Assessing the benefits

Written by: Tony Noble
Published On: 10 Mar 2014
Category:

HR

Original image ©iStock.com/NCHANT

A company is more likely to use an assessment centre format to recruit people if it is recruiting several at once, perhaps in the same area or in different disciplines. Some companies use them routinely because an assessment centre should give a rounded picture of the applicant’s attitude and abilities.

Although assessment centres are believed to accurately identify an individual’s ability to do the job, not everyone is a fan. Experienced personnel may feel they are being asked to prove something their work record already reflects; although if you are new to an industry or want to switch jobs, an assessment centre may demonstrate that while you don’t have the experience you do have the right skills.

Expectations and preparation

An assessment centre might take place at a company location, hotel, or a similar venue. Candidates are usually asked to attend for a significant period of time – perhaps even a couple of days. The idea is to see how a candidate performs in different situations.

Depending on the qualities employers are looking for, several different assessments can take place. These could include presentations, role playing, practical exercises – such as written assessments – and team-based assessments. Interviews are also quite usual and there may be several with different people – so you don’t have the pressure of a single interview where you have to be a “one-shot wonder”.

You may be able to prepare based on the paperwork sent in advance of an assessment centre. Make sure you read this thoroughly and fully understand what is required. If you have been given prior warning of the need to deliver a presentation, make sure you produce suitable material and rehearse it. Find out as much as you can about the availability of supporting aids such as projectors, internet access, flip charts and the duration of your time slot. In some cases the presentation may be a sole effort, or you may be asked to present as a member of a team.

Skills and behaviours

Assessment centres often aim to mimic some of the work you would do if you are selected for the job. An example of a practical task is the “in-tray exercise”. Typically, you will be asked to say how you would act on a variety of memos, telephone messages, letters, emails, documents and reports. The assessors will be looking at how effectively you delegate, prioritise and schedule the tasks and also at how effectively you are likely to work under pressure. You may be asked to draft a letter or an email – this should be professional, using good grammar and be constructed in a logical way to get across all the key points. Often there are no right or wrong answers to these types of exercises, but you should be able to provide a rational explanation for why you have taken certain actions.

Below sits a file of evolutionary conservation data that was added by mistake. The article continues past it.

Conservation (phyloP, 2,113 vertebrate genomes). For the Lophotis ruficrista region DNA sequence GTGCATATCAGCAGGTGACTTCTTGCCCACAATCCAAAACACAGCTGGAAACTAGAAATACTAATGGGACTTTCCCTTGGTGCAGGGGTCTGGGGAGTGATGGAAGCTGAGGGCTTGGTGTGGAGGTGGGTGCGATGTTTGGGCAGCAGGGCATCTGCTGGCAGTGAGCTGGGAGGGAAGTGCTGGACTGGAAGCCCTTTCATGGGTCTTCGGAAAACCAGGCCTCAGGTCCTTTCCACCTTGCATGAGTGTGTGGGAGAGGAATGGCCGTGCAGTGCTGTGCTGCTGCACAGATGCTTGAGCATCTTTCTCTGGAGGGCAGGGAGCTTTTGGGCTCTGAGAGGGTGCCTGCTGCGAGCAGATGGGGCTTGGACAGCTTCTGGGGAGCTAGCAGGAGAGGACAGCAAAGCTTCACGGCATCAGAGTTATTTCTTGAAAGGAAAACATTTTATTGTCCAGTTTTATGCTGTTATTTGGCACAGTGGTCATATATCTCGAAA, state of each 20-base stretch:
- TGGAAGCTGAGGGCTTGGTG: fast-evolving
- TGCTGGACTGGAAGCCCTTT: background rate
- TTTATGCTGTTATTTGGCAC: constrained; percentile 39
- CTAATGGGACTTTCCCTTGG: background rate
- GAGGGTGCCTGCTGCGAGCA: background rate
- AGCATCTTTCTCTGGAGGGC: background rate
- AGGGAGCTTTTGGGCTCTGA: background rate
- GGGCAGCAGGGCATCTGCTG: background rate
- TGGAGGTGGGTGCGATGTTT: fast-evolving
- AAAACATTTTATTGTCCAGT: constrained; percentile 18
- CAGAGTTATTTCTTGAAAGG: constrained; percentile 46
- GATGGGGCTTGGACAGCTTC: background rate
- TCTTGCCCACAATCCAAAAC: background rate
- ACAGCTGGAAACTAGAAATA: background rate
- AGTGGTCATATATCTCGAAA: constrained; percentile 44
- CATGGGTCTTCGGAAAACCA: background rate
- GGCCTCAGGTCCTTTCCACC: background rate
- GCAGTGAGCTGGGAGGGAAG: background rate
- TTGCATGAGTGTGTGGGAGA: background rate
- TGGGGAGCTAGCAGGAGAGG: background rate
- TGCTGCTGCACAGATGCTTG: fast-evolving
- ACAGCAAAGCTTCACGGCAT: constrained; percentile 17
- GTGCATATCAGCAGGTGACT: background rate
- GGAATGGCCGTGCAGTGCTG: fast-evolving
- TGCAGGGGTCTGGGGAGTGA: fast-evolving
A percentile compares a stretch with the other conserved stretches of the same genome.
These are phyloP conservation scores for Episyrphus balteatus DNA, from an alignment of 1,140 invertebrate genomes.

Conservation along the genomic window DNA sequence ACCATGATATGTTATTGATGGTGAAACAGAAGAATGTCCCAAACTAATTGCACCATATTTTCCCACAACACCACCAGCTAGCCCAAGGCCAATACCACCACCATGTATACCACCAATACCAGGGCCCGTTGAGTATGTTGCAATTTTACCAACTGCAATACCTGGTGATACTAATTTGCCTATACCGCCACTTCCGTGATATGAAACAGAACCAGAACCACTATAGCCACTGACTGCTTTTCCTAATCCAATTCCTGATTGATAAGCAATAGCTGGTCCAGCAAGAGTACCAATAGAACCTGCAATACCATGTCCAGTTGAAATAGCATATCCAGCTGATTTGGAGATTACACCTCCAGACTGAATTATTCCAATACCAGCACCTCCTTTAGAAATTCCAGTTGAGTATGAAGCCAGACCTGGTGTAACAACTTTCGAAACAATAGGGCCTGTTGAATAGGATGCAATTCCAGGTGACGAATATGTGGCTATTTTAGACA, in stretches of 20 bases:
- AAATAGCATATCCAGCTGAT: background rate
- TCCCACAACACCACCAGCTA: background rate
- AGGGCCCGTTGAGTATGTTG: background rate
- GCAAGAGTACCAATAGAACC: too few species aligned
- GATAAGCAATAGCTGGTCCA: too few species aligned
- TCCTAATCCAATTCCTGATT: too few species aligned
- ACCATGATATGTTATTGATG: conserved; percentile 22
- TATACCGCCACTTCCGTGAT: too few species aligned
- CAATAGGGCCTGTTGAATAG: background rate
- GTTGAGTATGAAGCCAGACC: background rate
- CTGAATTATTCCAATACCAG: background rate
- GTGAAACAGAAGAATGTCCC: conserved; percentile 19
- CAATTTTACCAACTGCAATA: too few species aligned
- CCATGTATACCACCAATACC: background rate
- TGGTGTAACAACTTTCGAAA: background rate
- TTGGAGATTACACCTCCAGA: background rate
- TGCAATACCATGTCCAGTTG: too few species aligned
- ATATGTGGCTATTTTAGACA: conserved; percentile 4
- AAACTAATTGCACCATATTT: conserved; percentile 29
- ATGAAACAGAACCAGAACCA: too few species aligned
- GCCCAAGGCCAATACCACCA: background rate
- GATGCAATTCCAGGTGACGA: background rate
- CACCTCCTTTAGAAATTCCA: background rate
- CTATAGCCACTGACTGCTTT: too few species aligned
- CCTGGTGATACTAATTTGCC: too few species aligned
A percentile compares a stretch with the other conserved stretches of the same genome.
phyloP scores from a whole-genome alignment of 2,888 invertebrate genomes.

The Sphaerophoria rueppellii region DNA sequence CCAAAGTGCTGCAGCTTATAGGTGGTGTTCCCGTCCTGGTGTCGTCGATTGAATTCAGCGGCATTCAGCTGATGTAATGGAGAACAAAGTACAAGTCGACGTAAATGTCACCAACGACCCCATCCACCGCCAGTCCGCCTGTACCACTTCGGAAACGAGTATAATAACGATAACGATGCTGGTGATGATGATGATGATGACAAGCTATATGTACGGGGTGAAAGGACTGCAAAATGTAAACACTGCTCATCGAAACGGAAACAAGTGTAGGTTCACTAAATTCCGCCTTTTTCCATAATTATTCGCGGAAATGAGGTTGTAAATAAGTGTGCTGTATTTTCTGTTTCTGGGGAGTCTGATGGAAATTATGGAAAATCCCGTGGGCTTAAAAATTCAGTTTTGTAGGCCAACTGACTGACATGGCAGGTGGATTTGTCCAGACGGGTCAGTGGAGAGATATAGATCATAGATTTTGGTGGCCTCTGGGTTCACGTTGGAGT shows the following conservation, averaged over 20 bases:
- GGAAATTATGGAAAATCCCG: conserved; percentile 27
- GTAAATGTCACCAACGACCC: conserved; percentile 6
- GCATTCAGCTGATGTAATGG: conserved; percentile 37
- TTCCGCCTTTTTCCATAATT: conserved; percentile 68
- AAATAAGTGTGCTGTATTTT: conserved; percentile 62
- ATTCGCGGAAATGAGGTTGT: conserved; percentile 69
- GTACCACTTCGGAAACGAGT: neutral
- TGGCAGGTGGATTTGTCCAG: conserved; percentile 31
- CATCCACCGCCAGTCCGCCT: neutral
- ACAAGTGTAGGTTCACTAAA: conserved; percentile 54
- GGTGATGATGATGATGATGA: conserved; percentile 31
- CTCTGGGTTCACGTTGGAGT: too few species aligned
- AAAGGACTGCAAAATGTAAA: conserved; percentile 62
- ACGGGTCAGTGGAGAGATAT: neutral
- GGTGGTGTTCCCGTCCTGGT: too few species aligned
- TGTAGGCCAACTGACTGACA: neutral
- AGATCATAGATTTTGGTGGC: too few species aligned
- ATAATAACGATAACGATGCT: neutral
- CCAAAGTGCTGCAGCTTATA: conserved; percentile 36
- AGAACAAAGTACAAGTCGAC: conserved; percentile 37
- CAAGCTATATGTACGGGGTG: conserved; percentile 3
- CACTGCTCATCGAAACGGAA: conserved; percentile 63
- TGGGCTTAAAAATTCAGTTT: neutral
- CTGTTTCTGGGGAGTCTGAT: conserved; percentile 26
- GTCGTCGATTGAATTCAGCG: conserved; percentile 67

Group exercises aim to find out how you operate in relation to other people. Don’t make the mistake of thinking the assessors are looking for a “leader”, unless, of course, you are applying for a leadership position. Most often, your communication and problem-solving skills are being assessed, plus your interaction. Being able to make a positive contribution, encouraging others to take part, helping them to develop their ideas and showing a willingness to listen, will be just as important as your individual contribution in terms of completing the group task. Be focused and prepared to summarise where the group is in terms of progression with the task at hand.

A social element might be included. This has been referred to as “trial by sherry”, which should be a clue as to how you should behave. Forget the dubious jokes, even more dubious tales of your behaviour at other social events and don’t give in to the temptation to bad-mouth people in your industry or current job, even if it seems a good way to score points at the time. Be sociable, interested in the work of the company, polite and, if it’s an evening event, remember you will have to be up bright and early the next day.

A shining opportunity

An assessment centre will offer you an opportunity to shine. Check the company’s website for any clues as regards the sort of skills, personalities and attitudes they seek in their key employees – there may even be tips on what to expect at the company’s assessment centres. If you are using a recruitment agency be sure to benefit from its experience – staff can guide your preparation or even let you know what exercises the company typically includes for the kind of job you are applying for. Be self aware. If you have a tendency to be shy, stay alert for opportunities to bring yourself into the limelight, or if you know you have a tendency to rabbit on for too long, remember to keep it short and sweet.

Keep an open mind and be prepared to view the whole process as a learning experience that is designed to let you show off your skills and attributes.